I am implementing a CQRS pattern in ASP.NET Core with MediatR, and I am wondering what the general consensus is for handling duplicate validation logic for queries/commands which operate on the same underlying model/entity.

For more context, I am looking through Jason Taylor's clean architecture project here as a general reference. In his project, he has a CreateTodoListCommand, and an UpdateTodoListCommand. Both operate on the same underlying TodoList entity.

For validation, he has two validation classes: CreateTodoListCommandValidator, and UpdateTodoListCommandValidator. Both essentially perform the exact same validation. The code to perform this validation is duplicated. This seems like bad design to me, because, if there is a change to the validation in one place, you must remember to update validation in all places. In the two validation example from above, if the create command validator changed its length requirement from 200 to 100 characters, then I would need to remember to change the update command validator to max out at 100 characters as well. And this is a pretty trivial example. As the application grows, I feel this could easily grow way out of hand, and become extremely hard to maintain consistent validation across underlying entities.

Do people generally suck it up, and do their best to maintain the duplicate validation code?

One possible solution I have thought of is removing the ValidationBehaviour from the MediatR pipeline, and injecting a general purpose validator service to each handler instead. The handlers would map the query/command to the underlying entity (which is has to do anyway), and then the entity would be validated with a general purpose validation service. Each handler could pass in the field names that it wants validated for its specific case if needed.

Thoughts on this approach? Or any other solutions that others have come up with?

  • 1
    The bigger problem with those validators, imo, is that they not only validate the request (command) but also perform business rule validation. In Clean Architecture, Uncle Bob makes a distinction between application specific rules and enterprise wide rules. The latter should be enforced in the domain layer. In the example code, the domain model is completely anemic, but in any real world project putting business rules in the domain layer will automatically prevent a lot of code duplication between various commands that work with the same entities.
    – Rik D
    Commented Apr 21, 2022 at 22:35
  • @RikD I agree with you on this. Except, I am not sure how I would map the validation failure from the BLL to the frontend UI. When FluentValidation finds failures it will produce a dictionary to map field name to validation results. Whereas the business level validation that I have seen involves throwing exceptions which can't really be mapped to a field that it came from. Commented Apr 22, 2022 at 0:03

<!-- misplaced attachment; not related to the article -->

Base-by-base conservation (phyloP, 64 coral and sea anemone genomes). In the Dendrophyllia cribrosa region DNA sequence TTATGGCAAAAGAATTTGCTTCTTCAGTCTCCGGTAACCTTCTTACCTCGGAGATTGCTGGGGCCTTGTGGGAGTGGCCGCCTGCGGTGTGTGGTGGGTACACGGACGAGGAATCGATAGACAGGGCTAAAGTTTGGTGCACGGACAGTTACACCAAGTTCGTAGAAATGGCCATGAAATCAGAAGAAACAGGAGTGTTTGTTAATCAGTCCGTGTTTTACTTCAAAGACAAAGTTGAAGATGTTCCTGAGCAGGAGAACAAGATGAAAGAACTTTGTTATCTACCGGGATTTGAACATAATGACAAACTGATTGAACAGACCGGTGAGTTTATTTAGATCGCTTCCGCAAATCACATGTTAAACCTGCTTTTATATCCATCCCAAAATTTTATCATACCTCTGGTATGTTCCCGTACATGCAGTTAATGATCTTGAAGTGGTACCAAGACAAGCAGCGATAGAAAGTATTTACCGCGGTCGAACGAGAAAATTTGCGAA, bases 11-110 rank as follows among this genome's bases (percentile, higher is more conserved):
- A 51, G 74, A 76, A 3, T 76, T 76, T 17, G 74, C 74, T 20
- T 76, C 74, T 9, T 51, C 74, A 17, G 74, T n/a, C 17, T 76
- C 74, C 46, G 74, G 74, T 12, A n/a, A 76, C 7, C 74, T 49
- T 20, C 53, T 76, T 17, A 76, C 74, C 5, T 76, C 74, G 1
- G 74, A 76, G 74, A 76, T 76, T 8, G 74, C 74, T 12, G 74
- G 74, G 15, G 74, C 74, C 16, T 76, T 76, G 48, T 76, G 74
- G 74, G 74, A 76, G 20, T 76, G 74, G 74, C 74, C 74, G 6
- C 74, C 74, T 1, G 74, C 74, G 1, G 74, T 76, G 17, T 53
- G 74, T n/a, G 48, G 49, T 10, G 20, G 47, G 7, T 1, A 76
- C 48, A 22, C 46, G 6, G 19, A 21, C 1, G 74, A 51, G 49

• I’m sure you can find solutions for that. For example enterprisecraftsmanship.com/posts/…
    – Rik D
    Commented Apr 22, 2022 at 6:02
  • Ideally, you validate on what can change state (Commands), and not on what doesn't (Queries). So CQRS isn't to blame here. Remember, Queries are not supposed to change state so there is no point of revalidating at that stage. Commented Apr 22, 2022 at 11:28

1 Answer 1


CQRS does not introduce more difficulties re-using code than any other pattern or technique. Object-oriented languages have many code reuse options, a few of which are:

  • Inheritance/polymorphism
  • Composition
  • Extension methods (or utility classes)

Any of those options can work with command validators. Building on the todo list example, you could refactor the common code into an abstract base class called AddEditTodoListCommandValidator, and have the create and update validators inherit from that.

Another option is to make a general validator that would apply to creating or updating an entity, as long as you can inspect the data in the command in order to determine which use case is being executed. The benefit is that you have one validator, but the drawback is introducing conditional validation rules.

Then again, you could create a separate class for the common validations, and utilize composition to delegate these rules to another class while still keeping the create and update validators separate classes.

There is no single solution to this. It all comes down to existing patterns and practices for code re-use in object-oriented languages. Choose whichever one suits your use case.

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